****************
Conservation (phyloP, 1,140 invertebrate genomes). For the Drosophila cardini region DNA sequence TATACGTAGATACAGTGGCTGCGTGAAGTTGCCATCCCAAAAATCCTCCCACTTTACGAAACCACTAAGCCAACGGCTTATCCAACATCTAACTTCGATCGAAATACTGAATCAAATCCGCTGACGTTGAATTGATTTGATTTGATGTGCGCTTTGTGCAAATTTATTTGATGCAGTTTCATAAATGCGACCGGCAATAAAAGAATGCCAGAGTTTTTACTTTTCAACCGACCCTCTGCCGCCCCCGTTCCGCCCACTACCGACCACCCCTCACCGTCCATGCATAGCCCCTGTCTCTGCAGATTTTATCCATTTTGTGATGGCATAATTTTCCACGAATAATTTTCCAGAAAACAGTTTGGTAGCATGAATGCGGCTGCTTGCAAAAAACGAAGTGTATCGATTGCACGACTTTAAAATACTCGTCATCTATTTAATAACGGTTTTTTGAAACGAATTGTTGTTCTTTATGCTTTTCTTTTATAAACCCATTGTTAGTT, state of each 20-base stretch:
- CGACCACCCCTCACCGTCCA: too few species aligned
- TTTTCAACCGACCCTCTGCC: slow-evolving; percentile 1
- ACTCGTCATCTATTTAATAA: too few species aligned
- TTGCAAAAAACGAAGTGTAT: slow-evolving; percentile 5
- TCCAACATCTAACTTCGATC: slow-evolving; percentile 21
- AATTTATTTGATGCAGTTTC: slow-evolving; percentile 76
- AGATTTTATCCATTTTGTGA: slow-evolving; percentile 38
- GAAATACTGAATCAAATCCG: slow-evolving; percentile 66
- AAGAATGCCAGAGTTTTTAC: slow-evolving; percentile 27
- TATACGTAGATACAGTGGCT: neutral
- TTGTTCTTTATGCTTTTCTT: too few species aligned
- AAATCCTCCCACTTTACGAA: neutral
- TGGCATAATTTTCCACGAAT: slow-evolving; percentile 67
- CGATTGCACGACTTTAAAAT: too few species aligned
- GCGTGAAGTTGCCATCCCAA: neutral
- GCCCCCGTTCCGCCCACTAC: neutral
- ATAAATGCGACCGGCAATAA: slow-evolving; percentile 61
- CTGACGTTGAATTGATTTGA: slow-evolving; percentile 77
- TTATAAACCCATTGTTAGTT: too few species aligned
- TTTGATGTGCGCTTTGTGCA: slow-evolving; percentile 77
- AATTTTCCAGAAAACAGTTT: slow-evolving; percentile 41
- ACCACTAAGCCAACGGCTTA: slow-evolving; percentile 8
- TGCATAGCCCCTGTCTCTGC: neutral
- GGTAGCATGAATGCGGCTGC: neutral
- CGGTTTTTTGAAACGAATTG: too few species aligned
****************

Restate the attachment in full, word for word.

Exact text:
Conservation (phyloP, 1,140 invertebrate genomes). For the Drosophila cardini region DNA sequence TATACGTAGATACAGTGGCTGCGTGAAGTTGCCATCCCAAAAATCCTCCCACTTTACGAAACCACTAAGCCAACGGCTTATCCAACATCTAACTTCGATCGAAATACTGAATCAAATCCGCTGACGTTGAATTGATTTGATTTGATGTGCGCTTTGTGCAAATTTATTTGATGCAGTTTCATAAATGCGACCGGCAATAAAAGAATGCCAGAGTTTTTACTTTTCAACCGACCCTCTGCCGCCCCCGTTCCGCCCACTACCGACCACCCCTCACCGTCCATGCATAGCCCCTGTCTCTGCAGATTTTATCCATTTTGTGATGGCATAATTTTCCACGAATAATTTTCCAGAAAACAGTTTGGTAGCATGAATGCGGCTGCTTGCAAAAAACGAAGTGTATCGATTGCACGACTTTAAAATACTCGTCATCTATTTAATAACGGTTTTTTGAAACGAATTGTTGTTCTTTATGCTTTTCTTTTATAAACCCATTGTTAGTT, state of each 20-base stretch:
- CGACCACCCCTCACCGTCCA: too few species aligned
- TTTTCAACCGACCCTCTGCC: slow-evolving; percentile 1
- ACTCGTCATCTATTTAATAA: too few species aligned
- TTGCAAAAAACGAAGTGTAT: slow-evolving; percentile 5
- TCCAACATCTAACTTCGATC: slow-evolving; percentile 21
- AATTTATTTGATGCAGTTTC: slow-evolving; percentile 76
- AGATTTTATCCATTTTGTGA: slow-evolving; percentile 38
- GAAATACTGAATCAAATCCG: slow-evolving; percentile 66
- AAGAATGCCAGAGTTTTTAC: slow-evolving; percentile 27
- TATACGTAGATACAGTGGCT: neutral
- TTGTTCTTTATGCTTTTCTT: too few species aligned
- AAATCCTCCCACTTTACGAA: neutral
- TGGCATAATTTTCCACGAAT: slow-evolving; percentile 67
- CGATTGCACGACTTTAAAAT: too few species aligned
- GCGTGAAGTTGCCATCCCAA: neutral
- GCCCCCGTTCCGCCCACTAC: neutral
- ATAAATGCGACCGGCAATAA: slow-evolving; percentile 61
- CTGACGTTGAATTGATTTGA: slow-evolving; percentile 77
- TTATAAACCCATTGTTAGTT: too few species aligned
- TTTGATGTGCGCTTTGTGCA: slow-evolving; percentile 77
- AATTTTCCAGAAAACAGTTT: slow-evolving; percentile 41
- ACCACTAAGCCAACGGCTTA: slow-evolving; percentile 8
- TGCATAGCCCCTGTCTCTGC: neutral
- GGTAGCATGAATGCGGCTGC: neutral
- CGGTTTTTTGAAACGAATTG: too few species aligned